Been planning a holiday for a few months? Saving up? Looking forward to it and perhaps buying new clothes and holiday things?
Most of us look forward to our hols and think of it as a time to relax and re-charge our batteries; spending quality time with family and friends, enjoying ourselves, discovering new places and making happy memories. So that when we return to work, we are energised and raring to go!
So, why do so many of us take our work away with us? It’s probably fair to say, that most of us would rather not take our work but somehow we feel pressured to do so. Who’s putting on the pressure?
A BBC article (10.08.2019) states that recent research conducted by UK cyber-security firm Tessian, found that more than half of UK employees feel there is an expectation within their organisation to reply to emails quickly. Six out of 10 employees use their mobile phones to send emails during out-of-office hours. They spoke to 1000 employees in companies that employ at least 100 staff, showing that this is a regular occurring issue.
This evidence is further followed up by a Glassdoor Annual Leave survey (2018) who found that 23 percent of holiday makers regularly checked emails, and 15 percent continued working through fear of getting behind and the consequences of not hitting their targets. It has been shared with me, that people are afraid of being judged by not being available to their colleagues and seniors. There does seem to be self-imposed perception that “all of our colleagues are doing it, so we need to too”.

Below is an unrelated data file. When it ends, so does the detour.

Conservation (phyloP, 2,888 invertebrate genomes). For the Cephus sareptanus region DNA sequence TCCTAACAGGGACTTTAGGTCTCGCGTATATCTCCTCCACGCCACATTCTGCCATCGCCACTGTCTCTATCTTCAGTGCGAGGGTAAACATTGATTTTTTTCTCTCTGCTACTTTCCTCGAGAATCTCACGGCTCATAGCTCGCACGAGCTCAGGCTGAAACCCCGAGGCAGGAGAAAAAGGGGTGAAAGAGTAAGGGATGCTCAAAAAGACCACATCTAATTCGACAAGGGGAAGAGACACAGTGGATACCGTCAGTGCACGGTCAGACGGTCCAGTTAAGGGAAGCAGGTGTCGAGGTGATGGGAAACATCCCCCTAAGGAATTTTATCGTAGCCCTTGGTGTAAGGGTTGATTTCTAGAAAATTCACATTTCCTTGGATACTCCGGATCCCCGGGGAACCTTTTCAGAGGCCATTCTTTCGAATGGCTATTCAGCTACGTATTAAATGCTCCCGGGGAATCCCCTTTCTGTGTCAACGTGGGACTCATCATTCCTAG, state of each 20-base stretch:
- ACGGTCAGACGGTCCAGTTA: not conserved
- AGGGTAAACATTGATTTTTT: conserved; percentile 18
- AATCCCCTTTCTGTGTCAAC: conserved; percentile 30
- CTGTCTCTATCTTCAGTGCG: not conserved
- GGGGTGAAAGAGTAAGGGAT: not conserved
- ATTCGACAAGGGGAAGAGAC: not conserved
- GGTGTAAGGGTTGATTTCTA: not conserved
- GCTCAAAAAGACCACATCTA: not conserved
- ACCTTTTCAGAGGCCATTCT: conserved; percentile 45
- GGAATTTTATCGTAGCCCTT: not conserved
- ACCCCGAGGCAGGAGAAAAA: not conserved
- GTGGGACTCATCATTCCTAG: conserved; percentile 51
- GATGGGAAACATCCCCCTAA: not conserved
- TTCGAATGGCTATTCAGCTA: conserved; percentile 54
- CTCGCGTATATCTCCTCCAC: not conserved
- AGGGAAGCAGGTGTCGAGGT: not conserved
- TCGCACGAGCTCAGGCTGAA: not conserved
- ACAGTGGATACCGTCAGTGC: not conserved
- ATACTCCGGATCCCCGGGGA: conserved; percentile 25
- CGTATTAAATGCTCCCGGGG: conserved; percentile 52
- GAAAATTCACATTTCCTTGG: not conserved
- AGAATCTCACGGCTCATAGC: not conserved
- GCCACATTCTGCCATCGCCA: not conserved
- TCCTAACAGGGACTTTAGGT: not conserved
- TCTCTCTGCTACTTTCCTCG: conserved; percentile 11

Whilst our multimedia communication systems are amazing and we couldn’t live without them (or so we tell ourselves) looking at the statistics above, it feels that we need to shake up our views about what a holiday means to us.
What would happen if we didn’t take our laptop or work mobile with us? Digital detox.
“Break free of your devices and go on a digital detox”.
Sounds intriguing? Or perhaps a bit scary or daunting?
So, what’s a digital detox? It’s a period of time during which a person refrains from using electronic devices such as smartphones or computers (Oxford Dictionary). So, giving you an opportunity to really switch off and stop, and if not stop, then pause. A valuable stretch of time, when you officially don’t have to think about work.
But how do we detox?
Decide what can be left until you return from your annual leave.
Set your “out of office” with your return date and contact details of an alternative person to contact in your absence.
Don't make yourself to reachable, let it be known that you aren’t taking the laptop with you.
Practice telling yourself that you are NOT going to take work with you.
Be truthful with yourself, if you know that you will do some work, set realistic limits.
Remind yourself that this is your holiday, you are entitled to take leave.
Build in some holiday activities.
If you are holidaying with others, consider sharing with them what your digital detox plans are - they may well join you!
Holidays matter. They are important. Some would say that they are our lifeline to sanity, a chance to step away from everyday life and reconnect with the people we love; a time to relax, to be the real us, or indeed to be whoever we want to be. And once the sand has been washed from the toes, the warmth of the sun beginning to fade, holidays can leave us with a suitcase of life-long happy memories.
Surely then, it’s a win-win situation? Both employer and employees benefit.
So, what will you be doing this August Bank Holiday and has work been invited too?